Maternal concerns about children overeating among low-income children_2016.pdf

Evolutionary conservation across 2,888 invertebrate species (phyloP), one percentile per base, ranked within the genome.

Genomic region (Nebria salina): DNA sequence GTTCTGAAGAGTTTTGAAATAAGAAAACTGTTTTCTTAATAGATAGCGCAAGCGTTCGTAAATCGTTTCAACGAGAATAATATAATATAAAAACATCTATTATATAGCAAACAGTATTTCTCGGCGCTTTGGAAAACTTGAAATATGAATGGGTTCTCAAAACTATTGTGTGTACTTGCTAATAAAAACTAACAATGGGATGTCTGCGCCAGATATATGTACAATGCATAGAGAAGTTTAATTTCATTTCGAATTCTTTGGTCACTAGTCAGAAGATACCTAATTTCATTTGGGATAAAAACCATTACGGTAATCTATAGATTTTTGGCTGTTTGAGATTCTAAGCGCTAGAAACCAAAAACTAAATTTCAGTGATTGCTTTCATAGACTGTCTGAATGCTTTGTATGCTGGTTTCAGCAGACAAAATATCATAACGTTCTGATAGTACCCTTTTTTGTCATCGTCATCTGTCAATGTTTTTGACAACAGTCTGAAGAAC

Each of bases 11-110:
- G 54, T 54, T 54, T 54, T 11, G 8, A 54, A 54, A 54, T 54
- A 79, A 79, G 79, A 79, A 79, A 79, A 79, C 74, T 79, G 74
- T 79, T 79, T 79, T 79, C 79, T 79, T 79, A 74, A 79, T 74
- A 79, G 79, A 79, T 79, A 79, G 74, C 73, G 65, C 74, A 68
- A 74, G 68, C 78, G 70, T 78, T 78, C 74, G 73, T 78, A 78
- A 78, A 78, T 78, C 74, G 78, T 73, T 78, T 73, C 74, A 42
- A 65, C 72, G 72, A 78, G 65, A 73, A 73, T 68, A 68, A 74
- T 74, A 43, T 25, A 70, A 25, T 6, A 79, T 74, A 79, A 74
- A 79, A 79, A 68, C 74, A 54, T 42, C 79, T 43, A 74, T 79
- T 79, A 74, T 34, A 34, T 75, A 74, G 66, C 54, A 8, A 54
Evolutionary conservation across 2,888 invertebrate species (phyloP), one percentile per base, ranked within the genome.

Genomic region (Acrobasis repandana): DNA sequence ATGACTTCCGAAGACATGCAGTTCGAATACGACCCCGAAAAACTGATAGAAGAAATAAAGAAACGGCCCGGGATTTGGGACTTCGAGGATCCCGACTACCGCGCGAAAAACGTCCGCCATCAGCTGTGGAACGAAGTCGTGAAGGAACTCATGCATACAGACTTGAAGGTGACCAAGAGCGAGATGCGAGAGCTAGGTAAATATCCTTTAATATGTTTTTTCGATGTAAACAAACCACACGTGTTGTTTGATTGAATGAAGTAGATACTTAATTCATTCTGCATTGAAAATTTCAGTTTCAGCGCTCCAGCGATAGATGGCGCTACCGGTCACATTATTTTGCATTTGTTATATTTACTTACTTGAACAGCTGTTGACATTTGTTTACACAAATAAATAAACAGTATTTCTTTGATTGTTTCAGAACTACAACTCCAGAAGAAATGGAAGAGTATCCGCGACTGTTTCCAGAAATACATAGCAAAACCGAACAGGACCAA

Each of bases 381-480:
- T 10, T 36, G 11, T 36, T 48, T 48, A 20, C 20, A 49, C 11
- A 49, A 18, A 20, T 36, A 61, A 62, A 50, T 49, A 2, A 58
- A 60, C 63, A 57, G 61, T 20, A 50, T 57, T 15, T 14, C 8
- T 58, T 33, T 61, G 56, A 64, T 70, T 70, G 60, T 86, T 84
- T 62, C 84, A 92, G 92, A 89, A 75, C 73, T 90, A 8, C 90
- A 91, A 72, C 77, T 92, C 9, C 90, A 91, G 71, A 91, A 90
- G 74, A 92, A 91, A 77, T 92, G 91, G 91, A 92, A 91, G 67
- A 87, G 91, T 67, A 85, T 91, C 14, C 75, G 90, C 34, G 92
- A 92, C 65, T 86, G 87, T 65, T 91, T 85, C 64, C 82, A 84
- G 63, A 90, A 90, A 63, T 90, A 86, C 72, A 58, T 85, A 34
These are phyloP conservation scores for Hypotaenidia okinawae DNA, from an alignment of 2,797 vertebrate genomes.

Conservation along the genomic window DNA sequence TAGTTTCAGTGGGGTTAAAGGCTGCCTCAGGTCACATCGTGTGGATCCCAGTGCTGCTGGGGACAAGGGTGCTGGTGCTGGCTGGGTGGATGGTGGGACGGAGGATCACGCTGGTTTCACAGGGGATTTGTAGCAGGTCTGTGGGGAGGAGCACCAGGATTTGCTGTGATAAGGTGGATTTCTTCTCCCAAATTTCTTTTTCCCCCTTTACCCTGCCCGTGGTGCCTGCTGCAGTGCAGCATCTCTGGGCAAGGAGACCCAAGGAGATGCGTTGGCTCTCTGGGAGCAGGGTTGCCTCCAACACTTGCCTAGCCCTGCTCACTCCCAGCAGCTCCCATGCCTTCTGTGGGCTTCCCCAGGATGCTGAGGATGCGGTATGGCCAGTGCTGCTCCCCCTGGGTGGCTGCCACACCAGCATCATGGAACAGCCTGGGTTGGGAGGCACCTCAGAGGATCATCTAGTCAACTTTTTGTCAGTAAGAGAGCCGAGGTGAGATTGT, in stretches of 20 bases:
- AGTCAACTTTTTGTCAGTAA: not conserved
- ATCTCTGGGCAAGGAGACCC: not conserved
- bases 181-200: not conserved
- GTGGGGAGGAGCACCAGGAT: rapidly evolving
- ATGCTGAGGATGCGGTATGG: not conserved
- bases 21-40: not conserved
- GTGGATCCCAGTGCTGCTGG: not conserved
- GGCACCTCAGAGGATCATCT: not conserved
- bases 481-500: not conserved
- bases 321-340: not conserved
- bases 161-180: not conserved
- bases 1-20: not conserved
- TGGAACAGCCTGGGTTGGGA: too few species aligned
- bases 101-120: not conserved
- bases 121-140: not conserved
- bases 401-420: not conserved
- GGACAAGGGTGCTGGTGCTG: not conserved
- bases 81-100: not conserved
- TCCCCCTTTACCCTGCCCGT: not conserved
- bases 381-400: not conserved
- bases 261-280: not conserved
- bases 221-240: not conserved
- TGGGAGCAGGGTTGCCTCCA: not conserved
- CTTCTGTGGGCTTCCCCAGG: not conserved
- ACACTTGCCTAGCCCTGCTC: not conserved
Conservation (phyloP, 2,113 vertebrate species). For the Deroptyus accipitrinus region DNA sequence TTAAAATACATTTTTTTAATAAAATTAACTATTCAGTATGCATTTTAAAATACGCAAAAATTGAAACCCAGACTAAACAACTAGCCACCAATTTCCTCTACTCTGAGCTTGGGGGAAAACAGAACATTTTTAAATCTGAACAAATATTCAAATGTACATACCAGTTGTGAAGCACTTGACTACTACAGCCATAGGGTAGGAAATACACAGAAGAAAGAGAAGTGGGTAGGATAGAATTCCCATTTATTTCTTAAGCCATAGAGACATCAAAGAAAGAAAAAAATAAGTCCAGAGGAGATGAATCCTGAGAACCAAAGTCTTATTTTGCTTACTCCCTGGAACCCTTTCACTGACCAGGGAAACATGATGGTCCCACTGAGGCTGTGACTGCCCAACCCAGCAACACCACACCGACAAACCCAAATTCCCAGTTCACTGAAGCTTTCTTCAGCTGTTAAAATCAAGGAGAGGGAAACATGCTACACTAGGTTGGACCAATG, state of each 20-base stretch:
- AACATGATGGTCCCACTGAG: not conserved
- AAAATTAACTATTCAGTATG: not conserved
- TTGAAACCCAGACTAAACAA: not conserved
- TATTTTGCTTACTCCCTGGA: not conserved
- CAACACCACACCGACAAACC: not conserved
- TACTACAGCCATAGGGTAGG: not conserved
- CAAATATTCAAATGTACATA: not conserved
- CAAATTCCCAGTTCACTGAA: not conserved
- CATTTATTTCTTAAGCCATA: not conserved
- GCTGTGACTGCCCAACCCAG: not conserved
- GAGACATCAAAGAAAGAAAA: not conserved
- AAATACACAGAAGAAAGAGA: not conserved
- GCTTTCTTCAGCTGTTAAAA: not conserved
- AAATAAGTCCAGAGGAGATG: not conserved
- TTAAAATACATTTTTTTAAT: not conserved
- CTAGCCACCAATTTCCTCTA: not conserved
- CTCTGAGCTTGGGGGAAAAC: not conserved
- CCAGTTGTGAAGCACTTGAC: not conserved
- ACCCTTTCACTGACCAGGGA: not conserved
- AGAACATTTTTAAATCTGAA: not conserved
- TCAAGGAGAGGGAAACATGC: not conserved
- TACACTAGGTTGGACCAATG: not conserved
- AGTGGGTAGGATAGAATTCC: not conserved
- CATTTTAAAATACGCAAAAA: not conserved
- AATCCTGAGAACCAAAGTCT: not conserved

<div>Addressing overeating is essential to obesity treatment and prevention. The objectives of this study were to investigate</div><div>maternal concern for child overeating, to identify associated participant characteristics and to determine</div><div>if concern for child overeating is associated with maternal feeding practices. Low-income mothers (N =</div><div>289) of children (mean age 70.8 months) participated in a semi-structured interview. Themes of maternal concern</div><div>for child overeating were identified and a coding scheme was reliably applied. Maternal feeding practices</div><div>were measured by questionnaire and videotaped eating interactions. Logistic regressions were used to test the</div><div>associations of participant characteristics with the presence of each theme, and bivariate analyses were used to</div><div>test the associations of the presence of each theme with feeding practices. Three themes were identified:</div><div>1)mothersworry that their child does overeat, 2) mothers acknowledge that their child may overeat but indicate</div><div>that it is not problematic because they manage their child's eating behavior, and 3) mothers acknowledge that</div><div>their child may overeat but indicate that it is not problematic because of characteristics inherent to the child.</div><div>Child obesity predicted the themes; mothers of obese and overweight children are more likely to be concerned</div><div>about overeating. Themes were associated with lower levels of observed pressure to eat. Only Theme 2 was</div><div>associated with greater restrictive feeding practices. Interventions that provide parents' practical, healthy ways</div><div>to prevent child overeating may be helpful.</div>